- Meanwhile, mix 1/2 cup sugar, remaining 1/4 teaspoon cinnamon, vanilla bean caviar, remaining 1/4 teaspoon salt, and cornstarch in large microwave-safe bowl; add apples and toss to combine. Microwave on high power, stirring with rubber spatula every 3 minutes, until apples are just starting to turn translucent around edges and liquid is thick and glossy, 10 to 14 minutes. Cool to room temperature, about 30 minutes.
- While fillings cool, adjust oven rack to lowest position, place rimmed baking sheet on oven rack, and heat oven to 425° degrees. Remove 1 disk of dough from refrigerator and roll out on generously floured (up to 1/4 cup) work surface to 12-inch circle about 1/8 inch thick. Roll dough loosely around rolling pin and unroll into pie plate, leaving at least 1-inch overhang. Ease dough into plate by gently lifting edge of dough with one hand while pressing into plate bottom with other hand. Leave dough that overhangs plate in place; refrigerate until dough is firm, about 30 minutes.
- Transfer cooled cranberry mixture to dough-lined pie plate and spread into even layer. Place apple mixture on top of cranberries, mounding slightly in center; push down any sharp apple edges.
- Roll second disk of dough on generously floured work surface (up to 1/4 cup) to 12-inch circle about 1/8 inch thick. Roll dough loosely around rolling pin and unroll over pie, leaving at least 1-inch overhang on each side.
- Using kitchen shears, cut evenly through both layers of overhanging dough, leaving 1/2-inch overhang. Fold dough under itself so that edge of fold is flush with outer rim of pie plate. Flute edges using thumb and forefinger or press with tines of fork to seal. Brush top and edges of pie with egg and sprinkle with remaining tablespoon sugar. Using sharp paring knife, cut four 1 1/2-inch slits in top of dough in cross pattern.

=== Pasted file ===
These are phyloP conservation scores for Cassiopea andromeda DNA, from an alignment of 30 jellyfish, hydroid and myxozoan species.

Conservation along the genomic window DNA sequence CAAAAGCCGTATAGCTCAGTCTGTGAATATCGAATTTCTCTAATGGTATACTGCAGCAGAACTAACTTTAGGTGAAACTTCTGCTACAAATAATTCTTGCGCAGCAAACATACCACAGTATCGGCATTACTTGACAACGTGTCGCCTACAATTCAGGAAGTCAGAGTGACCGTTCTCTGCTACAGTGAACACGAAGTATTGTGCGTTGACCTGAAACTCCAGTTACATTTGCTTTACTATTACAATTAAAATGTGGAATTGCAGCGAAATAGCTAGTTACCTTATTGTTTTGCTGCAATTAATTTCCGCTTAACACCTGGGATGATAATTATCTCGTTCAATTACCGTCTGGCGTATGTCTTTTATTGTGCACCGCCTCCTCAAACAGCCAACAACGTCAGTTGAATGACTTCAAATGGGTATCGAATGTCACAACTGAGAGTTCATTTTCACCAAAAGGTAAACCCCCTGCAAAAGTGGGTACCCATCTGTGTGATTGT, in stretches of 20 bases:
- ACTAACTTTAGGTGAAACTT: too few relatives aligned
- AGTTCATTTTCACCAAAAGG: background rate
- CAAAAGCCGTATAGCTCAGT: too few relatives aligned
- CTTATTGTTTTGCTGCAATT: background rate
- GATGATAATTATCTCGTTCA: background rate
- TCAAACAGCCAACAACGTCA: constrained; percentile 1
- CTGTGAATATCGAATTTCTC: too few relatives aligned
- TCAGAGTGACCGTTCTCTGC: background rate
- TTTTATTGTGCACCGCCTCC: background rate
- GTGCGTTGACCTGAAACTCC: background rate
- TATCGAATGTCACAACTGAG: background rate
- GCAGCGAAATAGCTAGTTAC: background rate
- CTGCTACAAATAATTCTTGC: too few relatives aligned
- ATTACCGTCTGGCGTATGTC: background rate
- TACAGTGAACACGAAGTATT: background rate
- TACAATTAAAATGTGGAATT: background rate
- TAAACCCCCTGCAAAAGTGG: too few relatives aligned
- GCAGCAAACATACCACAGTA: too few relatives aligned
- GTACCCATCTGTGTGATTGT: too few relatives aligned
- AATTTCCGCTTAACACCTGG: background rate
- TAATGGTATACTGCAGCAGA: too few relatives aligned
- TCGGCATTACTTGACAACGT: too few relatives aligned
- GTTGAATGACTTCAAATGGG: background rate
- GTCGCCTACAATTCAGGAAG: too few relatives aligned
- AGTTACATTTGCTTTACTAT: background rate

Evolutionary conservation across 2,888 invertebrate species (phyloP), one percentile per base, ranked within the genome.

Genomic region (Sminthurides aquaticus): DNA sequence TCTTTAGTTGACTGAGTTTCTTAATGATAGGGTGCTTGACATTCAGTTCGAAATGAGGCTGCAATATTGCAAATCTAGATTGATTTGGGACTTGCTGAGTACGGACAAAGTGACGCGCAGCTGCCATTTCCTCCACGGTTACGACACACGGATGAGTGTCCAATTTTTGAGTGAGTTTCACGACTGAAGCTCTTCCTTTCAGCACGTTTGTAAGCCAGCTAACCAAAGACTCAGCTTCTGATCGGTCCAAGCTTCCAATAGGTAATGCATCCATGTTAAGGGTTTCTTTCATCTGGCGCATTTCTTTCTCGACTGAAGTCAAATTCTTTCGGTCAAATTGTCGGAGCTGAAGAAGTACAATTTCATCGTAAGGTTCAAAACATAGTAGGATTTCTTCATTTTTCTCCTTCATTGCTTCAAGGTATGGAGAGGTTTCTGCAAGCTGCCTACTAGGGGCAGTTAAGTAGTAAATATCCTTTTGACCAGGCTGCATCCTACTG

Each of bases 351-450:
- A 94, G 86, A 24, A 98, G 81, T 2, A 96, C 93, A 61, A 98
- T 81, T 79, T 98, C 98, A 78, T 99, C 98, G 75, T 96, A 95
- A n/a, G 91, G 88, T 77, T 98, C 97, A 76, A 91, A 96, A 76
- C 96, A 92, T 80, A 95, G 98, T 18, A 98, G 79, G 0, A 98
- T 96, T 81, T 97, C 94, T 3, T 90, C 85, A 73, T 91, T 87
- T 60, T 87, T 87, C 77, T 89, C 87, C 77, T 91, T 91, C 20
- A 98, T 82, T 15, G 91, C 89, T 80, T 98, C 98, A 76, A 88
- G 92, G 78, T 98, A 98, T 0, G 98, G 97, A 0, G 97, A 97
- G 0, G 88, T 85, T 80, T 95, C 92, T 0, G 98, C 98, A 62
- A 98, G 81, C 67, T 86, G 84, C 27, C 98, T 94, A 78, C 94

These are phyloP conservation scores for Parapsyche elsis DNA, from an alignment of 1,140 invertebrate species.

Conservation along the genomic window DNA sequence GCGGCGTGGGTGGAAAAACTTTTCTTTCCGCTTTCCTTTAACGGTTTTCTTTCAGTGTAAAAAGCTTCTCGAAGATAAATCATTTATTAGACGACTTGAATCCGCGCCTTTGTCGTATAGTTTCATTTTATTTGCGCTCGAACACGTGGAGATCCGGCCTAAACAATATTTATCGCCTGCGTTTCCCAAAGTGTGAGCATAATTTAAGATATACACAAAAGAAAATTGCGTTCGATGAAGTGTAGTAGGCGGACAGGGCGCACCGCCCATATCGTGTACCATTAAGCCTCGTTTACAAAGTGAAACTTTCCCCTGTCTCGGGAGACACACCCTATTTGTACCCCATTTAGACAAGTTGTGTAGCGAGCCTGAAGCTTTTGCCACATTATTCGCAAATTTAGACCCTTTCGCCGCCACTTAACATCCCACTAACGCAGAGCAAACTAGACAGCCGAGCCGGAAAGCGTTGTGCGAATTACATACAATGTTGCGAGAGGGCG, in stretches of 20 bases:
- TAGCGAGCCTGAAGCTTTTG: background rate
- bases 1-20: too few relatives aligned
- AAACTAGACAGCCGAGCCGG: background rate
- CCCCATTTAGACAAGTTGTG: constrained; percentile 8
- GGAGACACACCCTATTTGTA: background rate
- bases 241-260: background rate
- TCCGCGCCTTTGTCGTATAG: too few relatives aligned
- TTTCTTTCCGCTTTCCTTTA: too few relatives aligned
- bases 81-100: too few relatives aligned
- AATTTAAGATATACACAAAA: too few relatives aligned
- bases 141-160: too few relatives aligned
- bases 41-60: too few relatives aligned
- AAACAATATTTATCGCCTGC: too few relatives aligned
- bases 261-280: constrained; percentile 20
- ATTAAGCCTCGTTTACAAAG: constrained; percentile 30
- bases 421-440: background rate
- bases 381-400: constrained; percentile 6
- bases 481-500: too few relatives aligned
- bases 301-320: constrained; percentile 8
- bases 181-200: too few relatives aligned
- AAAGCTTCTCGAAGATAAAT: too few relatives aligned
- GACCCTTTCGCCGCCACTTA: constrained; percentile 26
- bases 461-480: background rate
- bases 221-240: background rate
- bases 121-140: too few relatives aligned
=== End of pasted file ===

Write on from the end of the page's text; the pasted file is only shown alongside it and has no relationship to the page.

- Place pie on preheated baking sheet and bake until top is light golden brown, 20 to 25 minutes. Reduce oven temperature to 375° degrees, rotate baking sheet, and continue to bake until crust is deep golden brown, 25 to 30 minutes longer. Transfer pie to wire rack to cool at least 2 hours. Cut into wedges and serve.
It took me about 2 hours to make this pie in one afternoon. From start (making the crust) to finish (popping it in the oven). That’s not counting the bake time, of course. But it really was not complicated at all. And if you make the apple filling and cranberry filling Tuesday night, and make the dough in the morning on Wednesday, then the night before Thanksgiving, you can have this pie completed- and in no time. Really. I tell no lies.
Now, like I said above, I am not a pie snob. I’m not a baking snob in general. I realize that not everyone can afford certain things, like organic vanilla beans and the best quality grass-fed cow’s milk butter and that baking should be fun and accessible to everyone. But let me say this: if you want to make the BEST pie crust you’ll ever eat, use Kerrygold butter. The high butterfat content makes the flakiest, tastiest pie crust in the world. This isn’t an ad, and I’m not just biased because I’m Irish. It really makes amazing crust. And yes, it now comes in regular sticks.
So this year, skip the cranberry sauce and make some pumpkin applesauce instead; then serve this pie afterwards. Surprise everyone and give them their cranberry sauce with dessert!
(Pssst… I don’t see why you couldn’t mix the cranberry sauce with the apples once they’re both all cooked if that’s what you prefer.)